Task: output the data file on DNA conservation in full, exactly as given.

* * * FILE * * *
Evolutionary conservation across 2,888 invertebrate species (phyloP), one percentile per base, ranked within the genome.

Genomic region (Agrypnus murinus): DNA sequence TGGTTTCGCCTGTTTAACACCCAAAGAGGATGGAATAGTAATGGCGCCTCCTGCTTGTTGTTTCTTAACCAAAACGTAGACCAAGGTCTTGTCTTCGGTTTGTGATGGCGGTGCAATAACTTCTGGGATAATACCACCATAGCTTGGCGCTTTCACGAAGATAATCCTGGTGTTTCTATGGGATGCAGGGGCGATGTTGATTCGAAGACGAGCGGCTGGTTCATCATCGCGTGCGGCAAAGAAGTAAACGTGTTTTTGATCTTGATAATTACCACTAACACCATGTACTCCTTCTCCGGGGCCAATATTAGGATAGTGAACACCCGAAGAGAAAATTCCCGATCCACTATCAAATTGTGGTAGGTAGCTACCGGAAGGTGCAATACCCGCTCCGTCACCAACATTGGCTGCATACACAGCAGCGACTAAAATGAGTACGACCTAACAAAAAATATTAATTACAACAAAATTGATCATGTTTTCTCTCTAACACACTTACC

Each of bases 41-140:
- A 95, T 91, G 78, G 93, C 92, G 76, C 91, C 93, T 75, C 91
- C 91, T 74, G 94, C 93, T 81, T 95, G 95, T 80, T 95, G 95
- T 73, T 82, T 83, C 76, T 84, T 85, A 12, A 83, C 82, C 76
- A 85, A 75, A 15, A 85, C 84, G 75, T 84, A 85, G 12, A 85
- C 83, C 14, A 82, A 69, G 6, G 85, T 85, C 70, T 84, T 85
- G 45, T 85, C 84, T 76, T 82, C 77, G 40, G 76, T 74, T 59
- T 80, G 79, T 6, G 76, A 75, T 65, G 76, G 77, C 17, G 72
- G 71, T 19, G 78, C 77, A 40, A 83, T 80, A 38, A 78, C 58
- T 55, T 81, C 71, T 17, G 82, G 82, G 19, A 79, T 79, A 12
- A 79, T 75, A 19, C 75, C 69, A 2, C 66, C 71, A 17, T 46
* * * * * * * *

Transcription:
Evolutionary conservation across 2,888 invertebrate species (phyloP), one percentile per base, ranked within the genome.

Genomic region (Agrypnus murinus): DNA sequence TGGTTTCGCCTGTTTAACACCCAAAGAGGATGGAATAGTAATGGCGCCTCCTGCTTGTTGTTTCTTAACCAAAACGTAGACCAAGGTCTTGTCTTCGGTTTGTGATGGCGGTGCAATAACTTCTGGGATAATACCACCATAGCTTGGCGCTTTCACGAAGATAATCCTGGTGTTTCTATGGGATGCAGGGGCGATGTTGATTCGAAGACGAGCGGCTGGTTCATCATCGCGTGCGGCAAAGAAGTAAACGTGTTTTTGATCTTGATAATTACCACTAACACCATGTACTCCTTCTCCGGGGCCAATATTAGGATAGTGAACACCCGAAGAGAAAATTCCCGATCCACTATCAAATTGTGGTAGGTAGCTACCGGAAGGTGCAATACCCGCTCCGTCACCAACATTGGCTGCATACACAGCAGCGACTAAAATGAGTACGACCTAACAAAAAATATTAATTACAACAAAATTGATCATGTTTTCTCTCTAACACACTTACC

Each of bases 41-140:
- A 95, T 91, G 78, G 93, C 92, G 76, C 91, C 93, T 75, C 91
- C 91, T 74, G 94, C 93, T 81, T 95, G 95, T 80, T 95, G 95
- T 73, T 82, T 83, C 76, T 84, T 85, A 12, A 83, C 82, C 76
- A 85, A 75, A 15, A 85, C 84, G 75, T 84, A 85, G 12, A 85
- C 83, C 14, A 82, A 69, G 6, G 85, T 85, C 70, T 84, T 85
- G 45, T 85, C 84, T 76, T 82, C 77, G 40, G 76, T 74, T 59
- T 80, G 79, T 6, G 76, A 75, T 65, G 76, G 77, C 17, G 72
- G 71, T 19, G 78, C 77, A 40, A 83, T 80, A 38, A 78, C 58
- T 55, T 81, C 71, T 17, G 82, G 82, G 19, A 79, T 79, A 12
- A 79, T 75, A 19, C 75, C 69, A 2, C 66, C 71, A 17, T 46